Borletti-Buitoni Trust
28 March 2011

Beethoven’s String Quartets

by Peter Cropper

In May 2011, Elias String Quartet launched a new website which invited its audience to share in its journey towards the complete cycle of Beethoven String Quartets.  To launch the site, the quartet asked Peter Cropper – with decades of experience of Beethoven String Quartets behind him as 1st violin of the Lindsay Quartet – to give his own an insight into the breadth of the Beethoven Quartets…

BEETHOVEN’S STRING QUARTETS are universally acknowledged as the most profound group of pieces in Western music. I played each quartet at least 200 times over thirty years and never tired  of them. There was always some new element that was uncovered in each performance. Quartets are a conversation between 4 players sometimes agreeing and sometimes arguing in the sense that we sometimes play the same tune together but we could equally barge in with another idea.

If you are not familiar with the quartet repertoire, then I suggest you first listen to one of the great Haydn quartets, Op.76 No,1 in G. Haydn was the ‘inventor’ of string quartets, [ his first really great ones Op.20 written in 1720] and the opening of this quartet gives you an insight in to the way the medium functions. After a call to attention the cellist asks the other three “What about this for an idea, would you like to play with me?” The others join in, in turn, with an appropriate response and the original idea is developed until  everyone is playing together. It is the journey of this development that makes this music so intriguing.

Haydn and Mozart were the two composers that established the string quartet and it is their legacy that Beethoven inherited. We know for instance that he copied out Mozart’s Quartet K.464 in A, in order to understand how quartets should be written. There were no music conservatories in those days. If you don’t know Mozart’s music well, I suggest you listen to the quartet K 575 in D. This has a very different sonority from previous quartets as each instrument is more soloistic,without losing the continuous sense of conversation and development of the themes between each of the players.

Beethoven is known as the greatest symphonist but it is very important to remember that if he had died at 31 like Schubert, he would only have published his first symphony plus his first two piano concertos. Everything else was chamber music including many piano sonatas, violin sonatas, cello sonatas and string trios. These last were very important to his future fluency in quartet wtiting. The five published between 1796 and 1798 are unjustly neglected as they contain some wonderful ideas and incredibly beautiful music. The first, Op.3 is like a dedication to Mozart as it is modelled on his great Divertimento in Eb K.563.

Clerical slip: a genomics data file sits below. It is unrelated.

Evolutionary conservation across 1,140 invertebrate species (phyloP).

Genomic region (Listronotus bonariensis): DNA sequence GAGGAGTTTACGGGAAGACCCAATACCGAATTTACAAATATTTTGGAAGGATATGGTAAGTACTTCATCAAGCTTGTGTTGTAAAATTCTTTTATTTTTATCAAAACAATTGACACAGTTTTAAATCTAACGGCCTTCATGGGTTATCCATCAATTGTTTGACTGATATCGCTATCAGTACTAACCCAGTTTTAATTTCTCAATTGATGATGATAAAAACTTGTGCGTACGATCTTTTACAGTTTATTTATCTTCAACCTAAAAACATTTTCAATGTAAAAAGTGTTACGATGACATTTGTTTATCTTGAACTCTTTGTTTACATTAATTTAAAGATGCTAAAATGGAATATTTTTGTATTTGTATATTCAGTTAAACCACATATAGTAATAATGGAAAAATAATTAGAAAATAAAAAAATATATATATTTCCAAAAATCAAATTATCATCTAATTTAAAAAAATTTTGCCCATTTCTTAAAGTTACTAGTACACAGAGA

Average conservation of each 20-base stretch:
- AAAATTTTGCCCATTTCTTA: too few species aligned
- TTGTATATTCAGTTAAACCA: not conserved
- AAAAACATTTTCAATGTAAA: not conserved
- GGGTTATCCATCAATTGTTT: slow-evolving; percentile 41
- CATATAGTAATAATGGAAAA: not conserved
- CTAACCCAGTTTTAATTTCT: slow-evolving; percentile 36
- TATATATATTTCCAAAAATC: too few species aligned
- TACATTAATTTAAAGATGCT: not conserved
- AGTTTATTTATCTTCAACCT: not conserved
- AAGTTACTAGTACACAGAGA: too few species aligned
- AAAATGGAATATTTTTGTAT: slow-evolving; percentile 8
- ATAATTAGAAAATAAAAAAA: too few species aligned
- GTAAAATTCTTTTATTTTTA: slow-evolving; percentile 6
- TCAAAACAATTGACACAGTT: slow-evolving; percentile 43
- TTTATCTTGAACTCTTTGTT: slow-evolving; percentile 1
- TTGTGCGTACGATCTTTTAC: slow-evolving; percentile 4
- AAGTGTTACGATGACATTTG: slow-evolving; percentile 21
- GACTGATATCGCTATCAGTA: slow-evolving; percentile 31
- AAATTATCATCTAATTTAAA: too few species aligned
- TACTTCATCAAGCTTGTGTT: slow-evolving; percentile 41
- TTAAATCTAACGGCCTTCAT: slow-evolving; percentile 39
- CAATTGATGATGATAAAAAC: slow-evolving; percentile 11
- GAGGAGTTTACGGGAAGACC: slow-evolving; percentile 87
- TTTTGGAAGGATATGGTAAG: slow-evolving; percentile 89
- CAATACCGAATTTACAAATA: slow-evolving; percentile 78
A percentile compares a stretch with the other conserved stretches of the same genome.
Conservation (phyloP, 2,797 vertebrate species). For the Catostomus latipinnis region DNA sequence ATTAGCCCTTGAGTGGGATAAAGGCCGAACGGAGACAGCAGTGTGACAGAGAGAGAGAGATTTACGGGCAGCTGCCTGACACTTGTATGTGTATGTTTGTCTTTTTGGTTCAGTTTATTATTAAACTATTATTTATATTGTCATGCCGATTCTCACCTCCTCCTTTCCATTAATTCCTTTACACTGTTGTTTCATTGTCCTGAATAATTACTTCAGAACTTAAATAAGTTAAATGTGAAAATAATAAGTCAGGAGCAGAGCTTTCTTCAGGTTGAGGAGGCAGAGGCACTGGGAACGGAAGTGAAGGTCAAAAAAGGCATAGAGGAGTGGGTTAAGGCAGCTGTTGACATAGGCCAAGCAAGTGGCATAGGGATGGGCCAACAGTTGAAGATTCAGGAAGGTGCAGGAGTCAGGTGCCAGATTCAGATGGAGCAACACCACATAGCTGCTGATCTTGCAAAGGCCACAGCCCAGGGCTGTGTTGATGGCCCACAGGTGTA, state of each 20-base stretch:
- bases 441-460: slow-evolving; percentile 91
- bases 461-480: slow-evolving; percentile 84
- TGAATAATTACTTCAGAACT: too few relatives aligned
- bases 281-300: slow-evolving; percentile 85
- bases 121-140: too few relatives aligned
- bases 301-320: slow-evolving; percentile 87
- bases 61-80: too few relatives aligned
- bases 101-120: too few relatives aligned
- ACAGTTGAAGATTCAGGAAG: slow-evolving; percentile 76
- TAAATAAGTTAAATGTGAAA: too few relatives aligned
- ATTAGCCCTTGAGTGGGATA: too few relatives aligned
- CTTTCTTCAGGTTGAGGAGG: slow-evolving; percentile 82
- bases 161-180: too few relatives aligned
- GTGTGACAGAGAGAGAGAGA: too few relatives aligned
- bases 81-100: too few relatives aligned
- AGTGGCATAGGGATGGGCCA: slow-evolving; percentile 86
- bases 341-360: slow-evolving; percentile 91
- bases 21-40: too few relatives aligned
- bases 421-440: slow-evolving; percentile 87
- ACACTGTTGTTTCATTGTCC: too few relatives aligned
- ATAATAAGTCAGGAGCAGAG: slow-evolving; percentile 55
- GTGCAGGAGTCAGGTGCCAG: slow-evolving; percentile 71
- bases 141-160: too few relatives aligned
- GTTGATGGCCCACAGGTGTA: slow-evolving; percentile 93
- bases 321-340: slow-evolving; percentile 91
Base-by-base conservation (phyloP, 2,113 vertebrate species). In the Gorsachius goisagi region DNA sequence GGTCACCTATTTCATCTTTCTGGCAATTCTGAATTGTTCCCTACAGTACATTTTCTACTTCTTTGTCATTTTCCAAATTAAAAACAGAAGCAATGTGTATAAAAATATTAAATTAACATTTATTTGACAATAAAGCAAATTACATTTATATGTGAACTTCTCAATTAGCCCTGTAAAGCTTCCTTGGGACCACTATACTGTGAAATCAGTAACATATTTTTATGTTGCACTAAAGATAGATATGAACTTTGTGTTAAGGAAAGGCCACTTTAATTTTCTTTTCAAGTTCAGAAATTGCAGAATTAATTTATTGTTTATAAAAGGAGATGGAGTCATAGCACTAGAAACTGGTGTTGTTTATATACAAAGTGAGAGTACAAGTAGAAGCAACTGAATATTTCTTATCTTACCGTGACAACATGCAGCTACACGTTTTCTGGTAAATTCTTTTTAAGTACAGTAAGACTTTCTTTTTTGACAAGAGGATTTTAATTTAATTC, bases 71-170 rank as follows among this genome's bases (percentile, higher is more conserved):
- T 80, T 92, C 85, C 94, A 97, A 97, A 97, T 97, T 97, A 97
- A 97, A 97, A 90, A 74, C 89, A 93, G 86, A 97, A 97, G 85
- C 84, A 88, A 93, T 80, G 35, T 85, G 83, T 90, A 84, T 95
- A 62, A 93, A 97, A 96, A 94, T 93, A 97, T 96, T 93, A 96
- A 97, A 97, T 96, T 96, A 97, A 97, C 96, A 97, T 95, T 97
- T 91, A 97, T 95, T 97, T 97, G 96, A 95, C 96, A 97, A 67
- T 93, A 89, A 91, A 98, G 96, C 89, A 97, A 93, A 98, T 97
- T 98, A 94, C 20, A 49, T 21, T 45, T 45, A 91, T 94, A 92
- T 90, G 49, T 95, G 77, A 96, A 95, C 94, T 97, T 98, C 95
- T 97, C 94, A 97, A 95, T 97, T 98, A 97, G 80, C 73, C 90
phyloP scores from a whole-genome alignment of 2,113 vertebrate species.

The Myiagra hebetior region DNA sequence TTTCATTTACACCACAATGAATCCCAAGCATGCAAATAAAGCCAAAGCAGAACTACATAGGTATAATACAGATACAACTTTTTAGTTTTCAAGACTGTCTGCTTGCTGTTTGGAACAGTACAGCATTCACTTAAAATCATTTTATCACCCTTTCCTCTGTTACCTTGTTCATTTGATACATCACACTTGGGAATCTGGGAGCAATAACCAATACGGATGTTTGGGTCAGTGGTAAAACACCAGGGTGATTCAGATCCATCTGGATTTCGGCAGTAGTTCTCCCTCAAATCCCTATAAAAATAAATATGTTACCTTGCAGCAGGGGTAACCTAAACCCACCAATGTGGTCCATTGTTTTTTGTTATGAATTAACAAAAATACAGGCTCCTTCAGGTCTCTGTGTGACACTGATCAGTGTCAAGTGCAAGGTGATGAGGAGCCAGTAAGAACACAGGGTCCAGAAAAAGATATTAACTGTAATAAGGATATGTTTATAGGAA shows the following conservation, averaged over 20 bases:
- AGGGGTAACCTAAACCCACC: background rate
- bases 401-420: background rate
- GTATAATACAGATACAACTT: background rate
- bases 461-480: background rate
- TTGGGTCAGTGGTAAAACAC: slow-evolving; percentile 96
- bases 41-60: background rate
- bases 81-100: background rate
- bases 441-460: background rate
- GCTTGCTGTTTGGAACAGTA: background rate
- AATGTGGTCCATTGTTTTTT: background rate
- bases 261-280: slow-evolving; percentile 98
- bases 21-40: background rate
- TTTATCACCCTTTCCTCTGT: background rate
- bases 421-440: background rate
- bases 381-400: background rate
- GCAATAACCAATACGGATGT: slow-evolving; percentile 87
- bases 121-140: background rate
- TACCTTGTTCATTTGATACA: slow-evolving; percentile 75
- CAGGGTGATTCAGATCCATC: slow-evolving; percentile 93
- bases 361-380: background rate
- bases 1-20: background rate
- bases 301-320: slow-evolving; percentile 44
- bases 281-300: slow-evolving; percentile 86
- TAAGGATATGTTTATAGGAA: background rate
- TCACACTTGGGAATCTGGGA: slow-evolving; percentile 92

Beethoven waited until 1800 to publish his first six quartets together as Op. 18. These remarkable pieces represent the end of his first period . Beethoven’s compositions fit very neatly in to three periods the other two known as the middle and late. These early quartets are often overlooked due to the extraordinary music that is going to appear later. However one gets glimpses of the future in several of the movements. Each one has its own individual style revolving around Beethovens’s choice of key which can lead to brightness or tension or humour, even graciousness. The first, Op. 18 No 1 is the opposite of the Haydn I mentioned earlier in that it starts with a six note motif played in unison. It is then fragmented, as each instrument gives its own take on this motif. You never know who is going to play it next! In the slow movement, surely one of the most deeply felt movements from the 18th century, Beethoven tells us that he had in mind the vault scene from Shakespeare’s Romeo and Juliet.

The idea of having a programmatic background recurs again in the slow movements of Op. 59 No. 1 and Op.132 and the last movement of Op.135. I think it gives us great insight in to listening to all the other movements as for me Beethoven is always painting a vivid picture of either joy, anxiety, sadness, frustration, fear  or something humorous. Take the last two movements of Op. 18 No.6. In the Scherzo the listener has no idea what the rhythm is or even how many beats there are in a bar, but one is immediately aware of the conflict and fun between the performers. In the last movement titled ‘La Malinconia’, Beethoven tells the players that it must be played with the utmost delicacy. This sort of instruction is so unusual that we realise that he has found a sound world so totally strange, that he is worried that nobody will understand the emotional content. This is an early glimpse of the depth of feeling that Beethoven will share with us later on in his life.